From: Shmuel Himelstein (n) <himelstein@...>
Date: Fri, 25 Aug 1995 07:44:24 GMT
Subject: Psak from more than one Rav

We in Yerushalayim are privileged to receive many Parashah (Torah
portion of the week) leaflets, distributed free in each Shul on Friday
evening. They run the gamut of the religious and even political spectrum
(even the Likud has a Parashat Hashavu'a - weekly Parashah -
leaflet). [I once defined a Shul as being any assemblage where Jews pray
and which receives at least half a dozen such leaflets weekly.  Fewer
than that - it's a Shtibel.] Please - no flames - I'm willing to modify
the definition!

In any event, this week's crop included one put out by Machon Meir, and
it addresses a question which has been discussed here recently. I will
quote it in full, except for a small omission which is basically a

[Begin quote]

Question: May one accept one rabbi [as authoritative - SH] in one area
and another rabbi as authoritative in another, as, for example, one in
regard to Halachah (Jewish law) and one in regard to Emunah {"faith,"

Answer: This is permitted, as, for example [as the Talmud tells us], the
Halachah is in accordance with Rav in questions of Issur [i.e., what is
permitted and forbidden, such as Kashrut questions] and in accordance
with Shmuel in questions of Din [torts, etc.]

Of course, the ideal is to have a *single* [emphasis in original] rabbi
..... and one who accepts two rabbis [as authorities] for himself is
liable to find himself involves in contradictions, knowingly or
unknowingly, but if the situation requires it, it is definitely

[End quote]

         Shmuel Himelstein
22 Shear Yashuv Street, Jerusalem, Israel
Phone: 972-2-864712; Fax: 972-2-862041
<himelstein@...> (JerOne, not Jer-L)


From: Shmuel Himelstein (n) <himelstein@...>
Date: Fri, 25 Aug 1995 11:52:51 GMT
Subject: Signatories on First Knesset Election Poster

I am indebted to Dr. Melech Press for bringing to my attention that the
item reproduced in Rabbi Menachem Kasher's Hatekufah Hagedolah,
regarding signatories to a document which referred to "the beginning of
the redemption," was not necessarily signed by all the rabbis listed.
It seems that various versions of the basic document were signed by
different rabbis.

It is nevertheless interesting that all these rabbis were willing to
sign on a joint document of any kind. I recall nothing which can compare
to this across-the-board endorsement as far back as I can remember.

What is equally interesting to me is how the annual HaTorah vehaMedinah,
which came out in the early years of the State (1949-early 1960's), had
an eclectic list of contributors - one which I believe no Torah journal
today could duplicate, in terms of the religious spectrum covered. Thus,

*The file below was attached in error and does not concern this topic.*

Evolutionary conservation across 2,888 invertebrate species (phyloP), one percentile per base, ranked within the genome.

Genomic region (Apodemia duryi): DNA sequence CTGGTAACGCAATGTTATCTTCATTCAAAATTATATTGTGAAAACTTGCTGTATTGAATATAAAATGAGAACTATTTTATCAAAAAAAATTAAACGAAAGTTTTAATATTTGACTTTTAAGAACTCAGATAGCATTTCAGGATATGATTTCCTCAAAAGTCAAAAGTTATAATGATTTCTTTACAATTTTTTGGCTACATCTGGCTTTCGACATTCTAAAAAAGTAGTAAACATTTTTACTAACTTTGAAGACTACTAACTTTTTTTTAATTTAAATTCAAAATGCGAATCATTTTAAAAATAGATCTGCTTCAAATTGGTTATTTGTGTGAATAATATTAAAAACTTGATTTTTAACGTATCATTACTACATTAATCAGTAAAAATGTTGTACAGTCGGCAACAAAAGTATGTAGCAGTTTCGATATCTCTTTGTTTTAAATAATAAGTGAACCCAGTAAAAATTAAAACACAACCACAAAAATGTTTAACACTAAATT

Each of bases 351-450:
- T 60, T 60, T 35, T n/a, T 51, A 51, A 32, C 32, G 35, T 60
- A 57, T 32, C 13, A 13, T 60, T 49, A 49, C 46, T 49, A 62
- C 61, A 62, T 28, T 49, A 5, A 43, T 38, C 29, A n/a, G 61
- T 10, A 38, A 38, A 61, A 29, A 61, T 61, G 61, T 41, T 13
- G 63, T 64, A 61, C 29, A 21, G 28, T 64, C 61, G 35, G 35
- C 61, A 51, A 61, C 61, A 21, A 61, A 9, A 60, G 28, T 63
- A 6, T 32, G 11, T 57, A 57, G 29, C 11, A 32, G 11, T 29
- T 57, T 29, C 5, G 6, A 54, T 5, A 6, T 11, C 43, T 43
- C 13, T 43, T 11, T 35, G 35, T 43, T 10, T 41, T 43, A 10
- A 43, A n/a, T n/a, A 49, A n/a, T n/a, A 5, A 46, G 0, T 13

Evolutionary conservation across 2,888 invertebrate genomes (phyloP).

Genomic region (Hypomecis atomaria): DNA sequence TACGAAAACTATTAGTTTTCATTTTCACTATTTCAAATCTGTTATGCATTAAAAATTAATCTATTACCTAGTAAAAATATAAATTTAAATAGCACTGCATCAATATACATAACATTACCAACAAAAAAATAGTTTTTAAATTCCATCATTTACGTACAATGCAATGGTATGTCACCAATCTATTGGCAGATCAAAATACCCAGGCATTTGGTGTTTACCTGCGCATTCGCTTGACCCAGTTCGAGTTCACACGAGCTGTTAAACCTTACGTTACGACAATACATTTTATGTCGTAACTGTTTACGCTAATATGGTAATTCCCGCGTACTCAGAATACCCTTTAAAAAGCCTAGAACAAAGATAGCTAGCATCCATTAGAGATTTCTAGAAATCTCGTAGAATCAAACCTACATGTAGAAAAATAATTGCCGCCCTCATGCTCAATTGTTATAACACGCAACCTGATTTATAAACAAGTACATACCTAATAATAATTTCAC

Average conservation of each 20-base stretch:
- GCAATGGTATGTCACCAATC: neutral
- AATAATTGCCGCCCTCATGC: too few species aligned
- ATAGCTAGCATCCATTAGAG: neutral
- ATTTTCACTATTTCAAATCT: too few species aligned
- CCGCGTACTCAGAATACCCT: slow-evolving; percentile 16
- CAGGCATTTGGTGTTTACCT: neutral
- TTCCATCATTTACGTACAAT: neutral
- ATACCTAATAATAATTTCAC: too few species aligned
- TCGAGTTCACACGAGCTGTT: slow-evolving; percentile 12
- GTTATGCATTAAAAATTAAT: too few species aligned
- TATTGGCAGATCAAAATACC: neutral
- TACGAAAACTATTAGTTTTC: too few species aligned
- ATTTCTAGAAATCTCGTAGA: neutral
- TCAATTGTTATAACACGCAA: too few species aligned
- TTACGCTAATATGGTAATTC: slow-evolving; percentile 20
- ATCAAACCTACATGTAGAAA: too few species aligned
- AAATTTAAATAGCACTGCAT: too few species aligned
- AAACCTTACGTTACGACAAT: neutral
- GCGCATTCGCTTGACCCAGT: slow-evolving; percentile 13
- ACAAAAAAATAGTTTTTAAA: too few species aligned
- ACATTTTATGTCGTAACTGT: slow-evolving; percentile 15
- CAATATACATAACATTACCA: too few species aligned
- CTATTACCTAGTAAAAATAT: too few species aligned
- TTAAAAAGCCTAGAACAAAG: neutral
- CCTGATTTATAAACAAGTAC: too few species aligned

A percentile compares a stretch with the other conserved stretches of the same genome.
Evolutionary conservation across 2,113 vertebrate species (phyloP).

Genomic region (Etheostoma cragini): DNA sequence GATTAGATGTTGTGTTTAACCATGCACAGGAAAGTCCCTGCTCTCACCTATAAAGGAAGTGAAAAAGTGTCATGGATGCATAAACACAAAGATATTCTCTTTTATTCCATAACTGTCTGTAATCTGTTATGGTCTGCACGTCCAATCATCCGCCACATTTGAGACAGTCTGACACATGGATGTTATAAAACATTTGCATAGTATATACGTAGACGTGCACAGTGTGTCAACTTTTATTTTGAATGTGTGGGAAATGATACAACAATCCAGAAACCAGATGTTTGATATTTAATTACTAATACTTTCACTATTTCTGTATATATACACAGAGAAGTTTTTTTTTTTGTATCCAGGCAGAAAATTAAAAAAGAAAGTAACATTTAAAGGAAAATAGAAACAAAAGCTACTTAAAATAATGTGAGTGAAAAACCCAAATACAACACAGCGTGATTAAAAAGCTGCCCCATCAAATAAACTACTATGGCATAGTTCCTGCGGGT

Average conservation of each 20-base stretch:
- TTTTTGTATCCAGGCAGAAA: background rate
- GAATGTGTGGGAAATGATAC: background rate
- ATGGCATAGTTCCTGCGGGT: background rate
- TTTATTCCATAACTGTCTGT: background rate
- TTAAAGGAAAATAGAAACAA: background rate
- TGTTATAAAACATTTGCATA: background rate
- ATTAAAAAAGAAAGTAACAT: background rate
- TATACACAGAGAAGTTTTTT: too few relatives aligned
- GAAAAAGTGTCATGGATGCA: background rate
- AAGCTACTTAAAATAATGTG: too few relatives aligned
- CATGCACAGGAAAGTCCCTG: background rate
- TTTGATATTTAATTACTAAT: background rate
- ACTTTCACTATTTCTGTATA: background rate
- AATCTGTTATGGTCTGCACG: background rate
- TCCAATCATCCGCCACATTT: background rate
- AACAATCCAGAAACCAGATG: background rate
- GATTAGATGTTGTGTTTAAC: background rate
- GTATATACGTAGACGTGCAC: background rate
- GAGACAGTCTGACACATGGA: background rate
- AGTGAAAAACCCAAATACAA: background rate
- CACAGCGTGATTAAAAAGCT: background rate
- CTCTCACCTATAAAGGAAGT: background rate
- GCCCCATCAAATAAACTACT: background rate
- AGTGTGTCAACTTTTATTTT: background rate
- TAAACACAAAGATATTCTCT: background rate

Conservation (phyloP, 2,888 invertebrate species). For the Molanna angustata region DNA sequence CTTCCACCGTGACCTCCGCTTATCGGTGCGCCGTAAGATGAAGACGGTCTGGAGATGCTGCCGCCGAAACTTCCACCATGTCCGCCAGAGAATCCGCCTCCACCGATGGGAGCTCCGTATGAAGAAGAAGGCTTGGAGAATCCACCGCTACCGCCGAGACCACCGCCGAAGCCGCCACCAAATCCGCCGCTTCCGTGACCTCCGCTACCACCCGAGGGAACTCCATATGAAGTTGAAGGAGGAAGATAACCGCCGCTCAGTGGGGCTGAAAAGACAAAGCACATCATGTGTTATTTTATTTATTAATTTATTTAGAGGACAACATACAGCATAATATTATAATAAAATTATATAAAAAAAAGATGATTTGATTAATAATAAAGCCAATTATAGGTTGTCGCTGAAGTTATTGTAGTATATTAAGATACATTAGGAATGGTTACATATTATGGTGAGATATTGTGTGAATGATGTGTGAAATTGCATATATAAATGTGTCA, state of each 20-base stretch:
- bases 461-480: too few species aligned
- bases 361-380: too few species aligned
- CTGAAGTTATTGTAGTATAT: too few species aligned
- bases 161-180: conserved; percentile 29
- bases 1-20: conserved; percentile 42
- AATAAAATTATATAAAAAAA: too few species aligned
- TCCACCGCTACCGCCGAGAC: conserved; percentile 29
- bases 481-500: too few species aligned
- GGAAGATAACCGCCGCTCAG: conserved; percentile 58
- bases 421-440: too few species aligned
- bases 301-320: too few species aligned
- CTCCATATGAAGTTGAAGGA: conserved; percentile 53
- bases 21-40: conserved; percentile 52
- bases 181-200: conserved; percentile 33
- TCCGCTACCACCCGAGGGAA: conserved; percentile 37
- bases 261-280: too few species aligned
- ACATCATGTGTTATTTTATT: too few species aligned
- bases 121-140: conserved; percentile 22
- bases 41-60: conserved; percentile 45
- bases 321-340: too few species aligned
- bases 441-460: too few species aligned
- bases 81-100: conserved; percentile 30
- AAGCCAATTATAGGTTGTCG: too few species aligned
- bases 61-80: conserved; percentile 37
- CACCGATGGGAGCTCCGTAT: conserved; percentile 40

for example, the journal included the following (among others) as
contributors: Rav Shlomo Zalman Auerbach, Rav Yitzchak Aizik Herzog, Rav
Eliezer Yehudah Waldenberg, and Rav Shaul Yisraeli.  (The list is

The lines have so hardened since that time that to have an analogous
representation today would be almost unthinkable. What a great pity.

         Shmuel Himelstein
22 Shear Yashuv Street, Jerusalem, Israel
Phone: 972-2-864712; Fax: 972-2-862041
<himelstein@...> (JerOne, not Jer-L)


From: Micah Gersten <gersten@...>
Date: Fri, 25 Aug 1995 15:00:33 -0700 (PDT)
Subject: Yayin Nesech

> [I believe that the Mishne Brura brings down the opinion that a Mechalel
> Shabbat Befarhesia - public desecrator of Shabbat - is treated in a
> similar manner as a non-Jew in relation to the laws of wine, and
> therefore if they hold opened wine containers it may not be used. The
> two basic questions that are raised with respect to this opinion that I
> am aware of are 1) Is this a majority or minority opinion? and 2) does a
> non-religious Jew today qualify as Mechalel Shabbat Befarhesia. Mod.]

The Mishnah Berurah was expressing a minority opinion that there should 
be separation between Torah true Jews and maskalim (the enlightened 
ones).  In fact, there is no true Nesach wine today because true Nesach 
Wine had to be offered to an idol in libation.  Then, it would have to be 
reused and poured into a container, hence a container of forbidden wine.  
Nesach Wine nowadays is a Rabbinical ordinance to prevent intermarriage.  
Now, we are of the opinion that non-religious Jews are so widespread that 
we should bring them closer to Judaism instead of chastising them (i.e. 
inviting them to Kiddush and stuff). 

Joshua Pitterman


End of Volume 21 Issue 30